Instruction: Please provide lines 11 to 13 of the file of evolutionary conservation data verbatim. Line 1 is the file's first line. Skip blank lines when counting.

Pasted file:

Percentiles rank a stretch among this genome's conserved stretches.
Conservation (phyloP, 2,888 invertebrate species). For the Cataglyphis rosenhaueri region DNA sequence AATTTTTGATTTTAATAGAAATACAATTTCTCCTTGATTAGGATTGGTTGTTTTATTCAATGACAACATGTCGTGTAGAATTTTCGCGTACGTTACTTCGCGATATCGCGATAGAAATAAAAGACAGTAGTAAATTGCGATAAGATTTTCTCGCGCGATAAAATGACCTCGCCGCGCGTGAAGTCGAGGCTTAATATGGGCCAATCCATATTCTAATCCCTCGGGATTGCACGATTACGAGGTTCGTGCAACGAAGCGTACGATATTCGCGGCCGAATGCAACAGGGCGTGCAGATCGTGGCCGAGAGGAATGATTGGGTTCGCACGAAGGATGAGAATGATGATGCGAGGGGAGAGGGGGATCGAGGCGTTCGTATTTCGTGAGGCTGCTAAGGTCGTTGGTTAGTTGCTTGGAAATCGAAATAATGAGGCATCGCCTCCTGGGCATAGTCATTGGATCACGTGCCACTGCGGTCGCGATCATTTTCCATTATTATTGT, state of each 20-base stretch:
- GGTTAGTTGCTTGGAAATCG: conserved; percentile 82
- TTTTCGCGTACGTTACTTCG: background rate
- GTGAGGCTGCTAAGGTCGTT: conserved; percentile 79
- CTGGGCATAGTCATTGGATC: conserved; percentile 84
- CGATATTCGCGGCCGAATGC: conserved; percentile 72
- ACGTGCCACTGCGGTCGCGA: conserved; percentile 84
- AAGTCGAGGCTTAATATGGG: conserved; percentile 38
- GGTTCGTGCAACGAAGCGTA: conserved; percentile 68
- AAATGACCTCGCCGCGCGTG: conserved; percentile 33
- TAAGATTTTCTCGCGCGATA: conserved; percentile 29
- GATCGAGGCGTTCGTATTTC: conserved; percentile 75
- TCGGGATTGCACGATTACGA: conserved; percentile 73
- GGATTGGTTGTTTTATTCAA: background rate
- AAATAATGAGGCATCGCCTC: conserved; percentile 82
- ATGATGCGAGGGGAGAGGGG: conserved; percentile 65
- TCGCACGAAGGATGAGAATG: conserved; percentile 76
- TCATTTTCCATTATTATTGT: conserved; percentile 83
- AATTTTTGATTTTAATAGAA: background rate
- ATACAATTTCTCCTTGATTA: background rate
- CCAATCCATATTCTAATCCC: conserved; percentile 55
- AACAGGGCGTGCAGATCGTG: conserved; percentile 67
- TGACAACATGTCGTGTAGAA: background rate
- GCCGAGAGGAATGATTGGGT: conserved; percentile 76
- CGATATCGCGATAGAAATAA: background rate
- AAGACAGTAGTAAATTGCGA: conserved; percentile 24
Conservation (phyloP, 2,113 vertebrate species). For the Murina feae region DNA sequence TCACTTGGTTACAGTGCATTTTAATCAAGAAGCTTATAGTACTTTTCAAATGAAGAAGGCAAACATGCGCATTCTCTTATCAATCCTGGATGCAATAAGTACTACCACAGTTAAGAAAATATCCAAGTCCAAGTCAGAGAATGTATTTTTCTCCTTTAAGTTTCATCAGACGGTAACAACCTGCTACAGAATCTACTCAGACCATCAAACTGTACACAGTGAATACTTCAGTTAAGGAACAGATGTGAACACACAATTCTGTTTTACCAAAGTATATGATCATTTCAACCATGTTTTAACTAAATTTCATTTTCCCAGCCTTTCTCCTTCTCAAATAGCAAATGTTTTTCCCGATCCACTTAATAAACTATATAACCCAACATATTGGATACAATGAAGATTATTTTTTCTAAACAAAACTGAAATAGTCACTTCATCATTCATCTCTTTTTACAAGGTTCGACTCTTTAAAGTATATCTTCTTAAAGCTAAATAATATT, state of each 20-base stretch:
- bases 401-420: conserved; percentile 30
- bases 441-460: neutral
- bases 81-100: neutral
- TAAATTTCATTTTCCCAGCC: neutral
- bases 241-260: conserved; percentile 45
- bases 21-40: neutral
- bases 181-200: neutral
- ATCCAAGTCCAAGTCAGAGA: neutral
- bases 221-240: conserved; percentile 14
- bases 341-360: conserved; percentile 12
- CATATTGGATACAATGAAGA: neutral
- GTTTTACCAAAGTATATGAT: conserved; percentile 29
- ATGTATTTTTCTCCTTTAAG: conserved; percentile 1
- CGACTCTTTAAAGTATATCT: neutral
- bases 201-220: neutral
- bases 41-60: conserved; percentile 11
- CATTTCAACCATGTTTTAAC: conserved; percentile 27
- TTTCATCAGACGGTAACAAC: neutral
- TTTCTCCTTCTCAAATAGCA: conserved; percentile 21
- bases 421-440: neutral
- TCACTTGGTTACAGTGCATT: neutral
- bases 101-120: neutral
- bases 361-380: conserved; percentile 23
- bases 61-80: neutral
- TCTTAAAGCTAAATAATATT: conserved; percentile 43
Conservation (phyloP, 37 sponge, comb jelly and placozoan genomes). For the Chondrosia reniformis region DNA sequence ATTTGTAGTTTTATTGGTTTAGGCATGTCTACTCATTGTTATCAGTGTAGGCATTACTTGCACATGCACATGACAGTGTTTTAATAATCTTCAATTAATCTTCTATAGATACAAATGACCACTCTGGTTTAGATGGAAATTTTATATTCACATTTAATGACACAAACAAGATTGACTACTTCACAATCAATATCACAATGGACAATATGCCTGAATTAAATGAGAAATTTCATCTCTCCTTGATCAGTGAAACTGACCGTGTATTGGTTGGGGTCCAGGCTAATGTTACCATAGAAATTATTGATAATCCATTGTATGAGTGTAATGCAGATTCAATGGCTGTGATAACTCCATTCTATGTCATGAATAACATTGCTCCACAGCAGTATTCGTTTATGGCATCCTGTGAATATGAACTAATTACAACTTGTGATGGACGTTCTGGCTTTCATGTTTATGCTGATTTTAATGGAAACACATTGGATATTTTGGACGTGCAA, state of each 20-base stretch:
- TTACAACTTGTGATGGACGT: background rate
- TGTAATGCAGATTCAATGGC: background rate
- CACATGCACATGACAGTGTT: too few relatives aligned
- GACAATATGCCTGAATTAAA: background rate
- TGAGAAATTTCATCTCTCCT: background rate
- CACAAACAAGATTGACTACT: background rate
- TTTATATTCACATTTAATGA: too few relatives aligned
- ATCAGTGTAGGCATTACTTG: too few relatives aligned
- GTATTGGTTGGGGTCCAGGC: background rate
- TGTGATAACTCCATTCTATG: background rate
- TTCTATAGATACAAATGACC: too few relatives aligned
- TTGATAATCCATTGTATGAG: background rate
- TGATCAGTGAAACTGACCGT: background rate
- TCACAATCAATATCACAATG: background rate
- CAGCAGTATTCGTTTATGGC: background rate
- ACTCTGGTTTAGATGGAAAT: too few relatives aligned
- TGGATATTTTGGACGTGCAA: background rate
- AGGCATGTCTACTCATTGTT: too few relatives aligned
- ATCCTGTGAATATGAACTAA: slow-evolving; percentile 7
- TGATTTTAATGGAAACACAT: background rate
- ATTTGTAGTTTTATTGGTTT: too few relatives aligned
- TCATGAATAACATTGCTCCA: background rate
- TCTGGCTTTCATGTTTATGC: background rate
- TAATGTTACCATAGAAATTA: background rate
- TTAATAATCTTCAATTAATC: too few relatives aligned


- AAATGACCTCGCCGCGCGTG: conserved; percentile 33
- TAAGATTTTCTCGCGCGATA: conserved; percentile 29
- GATCGAGGCGTTCGTATTTC: conserved; percentile 75